There are a wide variety of candle molds available to buy from craft, chandlery, or some other suppliers. There are also plenty of things around the home that can be repurposed, reused, or upcycled into beautiful candle holders such as jars and tins even cardboard.
Reuse a Candle Container
Shop bought candles often come in jars or tins. Once the candle is used up you are left with a small amount of wax in a container that could easily be used again. Here’s how:
- Wash the jar removing any stickers or labels (as much as possible)
- Put the jar in an ovenproof dish with sides
- Turn your oven to the lowest temperature possible
- Watch the wax in the container melt and once melted remove from the oven
- Immediately tip the wax into a suitable container (use oven gloves)
- While the wax is still warm use a paper towel to wipe out the remnants, if it hardens before you have got it all simply put it back in the oven for a few minutes
Jars and Glasses
Turning old food jars or glasses is an excellent way to upcycle items. They can be left plain for a simplistic look or can be decorated in numerous ways. Be aware that glass can crack or break when exposed to heat, especially thin glass so exercise caution.
- Tie natural or colored string around the outside of the jar
- Use glass paints
- Decorate the jar with ribbons
- Use pictures, stickers, or colored paper
Tins and Cans
Carefully washed and dried food tins with the labels removed can make excellent container candles as they are heatproof (although be warned they can get very hot). They also make interesting textured candles if you spray with mold release spray and remove the candle once cooled.
Drinks cans with the top cut off can also be used as molds as are a great shape for pillar candles.
Warning: the edges of tins and cans especially if they have been cut can be very sharp. Use all caution necessary including protective gloves.
Around the home are multiple things that can be transformed into candle molds.
- Toilet roll or kitchen paper tubes (cut to required size), simply use a glue gun to stick on a cardboard base
- Cardboard juice or milk cartons but ensure the plastic is not textured or it can be difficult to remove the candle and ensure the plastic is quite thick or it will not hold the hot wax
Mold Release Spray
When using a mold or receptacle that you intend to remove the candle from (as opposed to a container candle) if it is not made of silicone it might prove difficult to release.
To prevent this a light layer of mold release, baking spray, or silicone spray into the mold will help it to slide out easily.
These sprays can be purchased from candle making supply shops, craft shops, baking suppliers, and some other retailers.
Using a quality wick that is the right size for the candle is essential for creating a candle with a good, clean burn. Individual manufacturers supply their own sizing guides which should be consulted when buying candle making supplies.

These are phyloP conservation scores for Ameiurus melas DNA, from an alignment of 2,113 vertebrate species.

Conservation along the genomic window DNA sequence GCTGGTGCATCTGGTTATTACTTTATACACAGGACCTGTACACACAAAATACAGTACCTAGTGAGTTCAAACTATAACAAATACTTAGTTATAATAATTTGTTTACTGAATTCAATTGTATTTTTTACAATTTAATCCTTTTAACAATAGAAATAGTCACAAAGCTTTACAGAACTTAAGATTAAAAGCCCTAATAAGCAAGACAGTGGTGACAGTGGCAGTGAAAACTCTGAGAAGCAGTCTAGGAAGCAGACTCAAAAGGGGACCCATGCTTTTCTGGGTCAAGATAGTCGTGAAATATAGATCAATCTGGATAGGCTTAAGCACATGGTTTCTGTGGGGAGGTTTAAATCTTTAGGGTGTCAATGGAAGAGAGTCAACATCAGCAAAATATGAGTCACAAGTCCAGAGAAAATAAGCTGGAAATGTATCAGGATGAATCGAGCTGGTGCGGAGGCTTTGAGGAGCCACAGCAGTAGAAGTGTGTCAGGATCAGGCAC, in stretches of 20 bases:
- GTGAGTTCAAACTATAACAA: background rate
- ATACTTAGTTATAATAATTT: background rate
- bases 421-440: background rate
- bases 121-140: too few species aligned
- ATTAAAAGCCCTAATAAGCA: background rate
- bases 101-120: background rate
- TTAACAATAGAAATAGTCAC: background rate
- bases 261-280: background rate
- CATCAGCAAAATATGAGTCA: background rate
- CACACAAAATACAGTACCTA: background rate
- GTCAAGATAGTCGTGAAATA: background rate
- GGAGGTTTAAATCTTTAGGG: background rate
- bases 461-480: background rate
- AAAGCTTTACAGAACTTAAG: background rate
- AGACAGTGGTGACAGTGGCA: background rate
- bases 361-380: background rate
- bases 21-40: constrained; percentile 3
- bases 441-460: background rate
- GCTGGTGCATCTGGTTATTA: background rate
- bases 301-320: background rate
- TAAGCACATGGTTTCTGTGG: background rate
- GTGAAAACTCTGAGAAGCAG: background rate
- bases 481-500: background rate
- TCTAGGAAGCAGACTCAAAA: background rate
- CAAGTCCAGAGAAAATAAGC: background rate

When buying wicks it is often easier, especially for beginners, to choose wicks that already have sustainers or tabs in place. These are the metal, circular holders for the cotton thread or wick that will be lit. They are available to buy separately for more experienced candle makers.
Wicks are made, for the most part, of cotton. However, they have additives that help them to burn evenly, help the wicking to remain straight, and can affect burn temperature and melt pool size.
- Zinc core wicks are perhaps the most commonly used wicks and are suitable for most candles
- Paper core wicks create a bigger melt pool because they have a high burn temperature this means they are better suited to larger candles
- Eco wicks are a blend of paper and cotton and are generally best suited to natural waxes such as beeswax and soy
Scented candles add even more ambiance to an occasion and are a great way to freshen your home.
When talking about scented candles the term used is scent throw. The two types of scent throw are cold throw – when the candle is not lit, and hot throw for when it is.
Scent throw refers to how well the fragrance from a candle fills the space it is in. It is not just about how much scent is in a candle but the throw will vary depending upon the type of wax used; paraffin and soy wax are generally considered to be the best in this regard.
The throw is also affected by how well the fragrance binds or mixes with the wax. The best temperature to mix the fragrance with the wax is around 180°F this temperature ensures that the wax molecules have expanded so that the fragrance molecules can be trapped within them as the wax cools.
The scent throw is also improved by curing, that is storing the candle in an airtight container away from heat, light, and other/different strong odors before burning. The optimal time for this process is around 2 weeks, the minimum is 3 days.
Perhaps the most obvious element to getting a good scent throw is the amount of fragrance used, if using a ready-mixed or made fragrance it is important to follow the directions accurately.